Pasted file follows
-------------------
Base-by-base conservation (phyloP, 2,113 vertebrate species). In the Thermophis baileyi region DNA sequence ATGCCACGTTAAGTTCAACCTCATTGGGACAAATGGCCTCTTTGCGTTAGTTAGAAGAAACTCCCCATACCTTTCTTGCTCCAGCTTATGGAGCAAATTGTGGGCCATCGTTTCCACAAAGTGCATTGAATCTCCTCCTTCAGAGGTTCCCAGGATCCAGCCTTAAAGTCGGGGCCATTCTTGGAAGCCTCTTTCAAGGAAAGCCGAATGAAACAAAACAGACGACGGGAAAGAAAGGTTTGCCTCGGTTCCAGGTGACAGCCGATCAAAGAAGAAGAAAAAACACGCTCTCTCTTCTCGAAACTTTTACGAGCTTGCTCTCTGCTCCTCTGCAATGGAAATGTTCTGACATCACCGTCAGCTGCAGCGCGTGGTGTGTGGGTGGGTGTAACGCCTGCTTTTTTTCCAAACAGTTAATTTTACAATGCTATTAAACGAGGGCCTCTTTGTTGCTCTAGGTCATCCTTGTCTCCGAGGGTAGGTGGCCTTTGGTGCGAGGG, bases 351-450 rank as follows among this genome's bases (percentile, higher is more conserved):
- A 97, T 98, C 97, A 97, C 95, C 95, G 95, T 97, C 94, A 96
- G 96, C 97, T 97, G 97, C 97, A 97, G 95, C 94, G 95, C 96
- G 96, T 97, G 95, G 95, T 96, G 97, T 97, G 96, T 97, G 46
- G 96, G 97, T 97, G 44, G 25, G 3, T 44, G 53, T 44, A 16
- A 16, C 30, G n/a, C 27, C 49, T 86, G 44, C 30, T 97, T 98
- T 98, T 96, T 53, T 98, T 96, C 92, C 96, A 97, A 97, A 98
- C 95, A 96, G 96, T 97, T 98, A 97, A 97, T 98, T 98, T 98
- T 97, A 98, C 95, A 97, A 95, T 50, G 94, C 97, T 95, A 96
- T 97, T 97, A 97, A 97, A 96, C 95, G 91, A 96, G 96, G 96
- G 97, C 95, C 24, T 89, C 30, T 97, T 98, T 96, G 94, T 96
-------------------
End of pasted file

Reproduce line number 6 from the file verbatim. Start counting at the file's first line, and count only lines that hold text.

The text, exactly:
- A 16, C 30, G n/a, C 27, C 49, T 86, G 44, C 30, T 97, T 98